I feel that this trio completed something that should stand the test of time if enough people can get their ears on it and it doesn't fade away in the dark. It's just too damned good to get neglected in my opinion and I'd really like to hear the trio release another one if at all possible. There's even a shout out to the King Diamond style vocal approach here, so you'll need to pay attention for that. It's pretty easy for me to say that Omnipotent Transdimensional Soulfire is yet another one of my favorite releases this year (or should I say last year?) as with so many others. People who still complain that there isn't any good metal out there anymore (and yes, I hear so many comments like this online) really need to have their ears checked, because I've already highlighted three truly powerful albums this week alone, with more to come I'm quite sure. Being that I'm quite attached to this one, I'd certainly recommend it to you as well. This is black metal the way that I've always loved it, and I hope that you'll find something dark, fearsome and evil within this listen as well. If it doesn't make the hair crawl on the back of your neck, it's just not evil enough. That's what Fifth To Infinity manage to do here and I'm ever thankful for it.

(9 Tracks, 55:00)


Frozen Ocean - The Prowess Of Dormition (2016)

As I received this promo back in 2015, it had gotten dumped because there was no way at that point that I could review any more 2015 releases. These things happen, but due to his work being on a Groupees bundle, Russian multi-instrumentalist and project mastermind Vaarwel asked me to try to dig it out from the dump and review it. (He also requested Wormed, so that is featured this week as well.) So I have done that, and might I say, it's a good thing that I did. The artist's first release with Apocalyptic Witchcraft, this physical only release seems to combine his love of traditional melodic black metal with that of his more electronic and keyboard influenced work. But let's be honest, there's a bit more to it than that.

Let's take a trip through each of these four pieces, starting with the opener, “No Blizzard.” We're greeted by familiar tremolos, which certainly verge on the icy and feel worthy of the name Frozen Ocean. Vaarwel's gruff vocal approach comes in, sounding closer to death metal than black metal, but it fits the tone of the music perfectly and brings about a sense of sorrow that is even greater accentuated by the keyboard generated icicles. I like that it enters a jaunty little electronic section, which I found awesome. The next track, “Once Aglow” jumps right into sorrow, where I often find my muse in Torii. I'm reminded of Agalloch or Woods Of Ypres in the piece, which really seems to pile on the despair and makes me smile with glee. The vocal approach is still quite gruff, but it fits so well with the music here that I'm quite satisfied. There's a certain sadness here that the listener can feel and will appreciate. That being said, there's a great deal of black metal spirit here as well. It's not funerary black metal in the howls and nonsense, but it feels a bit more matured and natural. I can sense the depression, it doesn't feel like a joke.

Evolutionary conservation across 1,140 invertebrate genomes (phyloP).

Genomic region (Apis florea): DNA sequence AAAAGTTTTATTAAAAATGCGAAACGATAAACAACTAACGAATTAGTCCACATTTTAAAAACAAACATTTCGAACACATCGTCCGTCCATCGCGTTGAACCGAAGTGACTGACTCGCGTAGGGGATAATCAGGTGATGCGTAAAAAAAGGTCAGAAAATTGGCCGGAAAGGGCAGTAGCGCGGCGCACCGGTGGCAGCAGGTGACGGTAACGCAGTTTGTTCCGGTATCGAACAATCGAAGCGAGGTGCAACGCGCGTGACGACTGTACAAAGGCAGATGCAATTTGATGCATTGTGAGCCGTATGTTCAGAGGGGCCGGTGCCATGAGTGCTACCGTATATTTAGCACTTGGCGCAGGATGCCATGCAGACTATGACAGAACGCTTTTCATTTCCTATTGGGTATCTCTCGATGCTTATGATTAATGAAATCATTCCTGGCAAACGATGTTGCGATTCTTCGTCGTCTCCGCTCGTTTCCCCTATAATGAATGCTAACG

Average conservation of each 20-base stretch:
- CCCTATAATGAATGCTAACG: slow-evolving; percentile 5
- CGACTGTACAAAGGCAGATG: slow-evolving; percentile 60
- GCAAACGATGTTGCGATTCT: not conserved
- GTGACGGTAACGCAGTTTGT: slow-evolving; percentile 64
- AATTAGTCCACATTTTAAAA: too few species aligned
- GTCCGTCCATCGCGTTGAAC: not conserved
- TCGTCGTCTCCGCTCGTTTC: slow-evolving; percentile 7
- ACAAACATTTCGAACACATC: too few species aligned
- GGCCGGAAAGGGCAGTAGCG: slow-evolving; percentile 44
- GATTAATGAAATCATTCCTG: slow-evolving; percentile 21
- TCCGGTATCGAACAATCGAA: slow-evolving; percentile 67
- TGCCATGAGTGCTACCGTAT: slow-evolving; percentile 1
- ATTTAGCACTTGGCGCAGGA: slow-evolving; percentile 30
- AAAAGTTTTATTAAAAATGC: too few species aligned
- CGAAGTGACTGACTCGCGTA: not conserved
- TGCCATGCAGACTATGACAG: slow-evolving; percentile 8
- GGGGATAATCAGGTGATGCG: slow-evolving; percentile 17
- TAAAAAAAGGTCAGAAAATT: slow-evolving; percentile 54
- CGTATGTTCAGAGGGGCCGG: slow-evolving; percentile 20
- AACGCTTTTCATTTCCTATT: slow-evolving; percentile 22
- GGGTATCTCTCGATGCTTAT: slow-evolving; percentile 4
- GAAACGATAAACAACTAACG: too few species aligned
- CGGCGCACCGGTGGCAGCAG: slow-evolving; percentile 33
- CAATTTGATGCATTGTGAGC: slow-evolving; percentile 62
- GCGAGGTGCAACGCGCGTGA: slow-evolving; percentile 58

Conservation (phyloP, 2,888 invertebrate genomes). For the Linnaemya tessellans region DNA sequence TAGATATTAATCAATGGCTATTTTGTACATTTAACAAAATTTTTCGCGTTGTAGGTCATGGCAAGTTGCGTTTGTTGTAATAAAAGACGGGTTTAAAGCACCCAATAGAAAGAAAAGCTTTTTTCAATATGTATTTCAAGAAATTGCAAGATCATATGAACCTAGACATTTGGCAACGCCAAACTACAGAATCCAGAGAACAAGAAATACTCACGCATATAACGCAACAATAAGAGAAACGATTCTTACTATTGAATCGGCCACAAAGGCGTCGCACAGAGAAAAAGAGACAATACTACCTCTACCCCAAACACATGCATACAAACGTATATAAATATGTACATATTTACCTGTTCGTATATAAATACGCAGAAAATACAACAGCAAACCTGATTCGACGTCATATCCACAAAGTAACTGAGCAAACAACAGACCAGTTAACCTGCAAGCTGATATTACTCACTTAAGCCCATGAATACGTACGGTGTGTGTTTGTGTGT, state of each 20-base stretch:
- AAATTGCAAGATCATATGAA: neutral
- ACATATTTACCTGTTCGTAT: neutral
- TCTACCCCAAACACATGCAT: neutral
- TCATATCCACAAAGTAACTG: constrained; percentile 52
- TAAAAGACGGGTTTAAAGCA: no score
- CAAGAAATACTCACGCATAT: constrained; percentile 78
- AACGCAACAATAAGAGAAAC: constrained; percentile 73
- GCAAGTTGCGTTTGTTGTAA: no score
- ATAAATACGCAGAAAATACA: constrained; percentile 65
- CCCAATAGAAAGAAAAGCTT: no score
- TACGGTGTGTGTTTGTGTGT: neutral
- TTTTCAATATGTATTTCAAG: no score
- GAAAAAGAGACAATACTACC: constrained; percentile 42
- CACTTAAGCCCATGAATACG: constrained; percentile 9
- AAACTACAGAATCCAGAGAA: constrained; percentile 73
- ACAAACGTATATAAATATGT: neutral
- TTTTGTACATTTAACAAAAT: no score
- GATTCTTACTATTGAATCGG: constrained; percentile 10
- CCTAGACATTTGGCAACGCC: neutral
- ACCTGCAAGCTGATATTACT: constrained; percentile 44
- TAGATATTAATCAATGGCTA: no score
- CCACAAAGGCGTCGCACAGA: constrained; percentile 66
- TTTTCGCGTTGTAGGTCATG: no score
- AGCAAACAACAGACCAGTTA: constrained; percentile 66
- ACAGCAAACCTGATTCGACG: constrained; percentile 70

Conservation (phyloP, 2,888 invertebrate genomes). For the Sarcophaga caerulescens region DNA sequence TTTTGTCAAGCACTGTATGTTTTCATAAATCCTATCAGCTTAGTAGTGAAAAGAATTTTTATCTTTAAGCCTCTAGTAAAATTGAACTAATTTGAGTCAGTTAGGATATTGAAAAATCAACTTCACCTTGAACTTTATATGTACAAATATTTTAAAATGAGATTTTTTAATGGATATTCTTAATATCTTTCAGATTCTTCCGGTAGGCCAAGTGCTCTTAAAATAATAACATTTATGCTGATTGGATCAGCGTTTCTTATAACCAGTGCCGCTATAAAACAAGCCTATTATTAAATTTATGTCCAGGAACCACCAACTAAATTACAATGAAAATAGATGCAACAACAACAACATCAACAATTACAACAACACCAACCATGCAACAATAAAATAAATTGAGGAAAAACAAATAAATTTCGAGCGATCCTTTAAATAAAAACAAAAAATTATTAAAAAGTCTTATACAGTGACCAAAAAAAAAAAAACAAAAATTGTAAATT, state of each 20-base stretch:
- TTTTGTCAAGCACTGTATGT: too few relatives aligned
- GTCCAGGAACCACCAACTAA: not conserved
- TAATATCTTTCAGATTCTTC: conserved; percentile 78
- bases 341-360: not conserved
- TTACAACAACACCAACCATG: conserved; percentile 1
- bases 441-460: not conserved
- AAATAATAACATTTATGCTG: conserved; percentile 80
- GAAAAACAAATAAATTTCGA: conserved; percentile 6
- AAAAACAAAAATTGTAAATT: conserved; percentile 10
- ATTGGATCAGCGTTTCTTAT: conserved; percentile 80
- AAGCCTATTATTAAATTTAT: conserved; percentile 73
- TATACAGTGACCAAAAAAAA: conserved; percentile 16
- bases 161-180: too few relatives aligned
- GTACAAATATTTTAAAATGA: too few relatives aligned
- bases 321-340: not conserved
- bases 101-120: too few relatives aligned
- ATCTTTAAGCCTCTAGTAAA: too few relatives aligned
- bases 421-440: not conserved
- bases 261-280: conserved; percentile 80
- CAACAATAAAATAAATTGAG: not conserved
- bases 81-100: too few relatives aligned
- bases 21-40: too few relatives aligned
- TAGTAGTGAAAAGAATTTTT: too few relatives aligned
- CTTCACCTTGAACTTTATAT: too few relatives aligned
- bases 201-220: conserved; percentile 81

Then we have “Det Siste Snofallet” which is an instrumental, but such a powerful piece that vocals were forming in my head just listening to it. As I've been doing this sort of thing for a long time, that just happens sometimes. I guess it's easy to say that the piece spoke to me. It definitely pays a sort of tribute to the Norwegian scene, with a nearly mantric tremolo that I can't get out of my head and have a million things to bellow forth as I listen. I've listened to this piece at least three times so far and it's definitely my favorite on a short disc with so many strong numbers. I only find myself a bit confused as to why there weren't any vocals, especially when they'd have had such a presence here. After that impressive piece, we have the finale in the album's title track. Carrying on much of the same feel as the rest of the disc, it's great to hear some vocal element fronting the tremolos again. Vaarwel knows his way around a melody, as is not only demonstrated by the composition (these are excellent) but also the vocal flow. Once again, this feels more like a funereal sort of death metal with black metal influence, but I'll most certainly allow that, just as much as I'll allow the laser lights that pop in so unexpectedly. If anyone can make a form of extreme metal that you can actually dance to a little bit, it's this guy.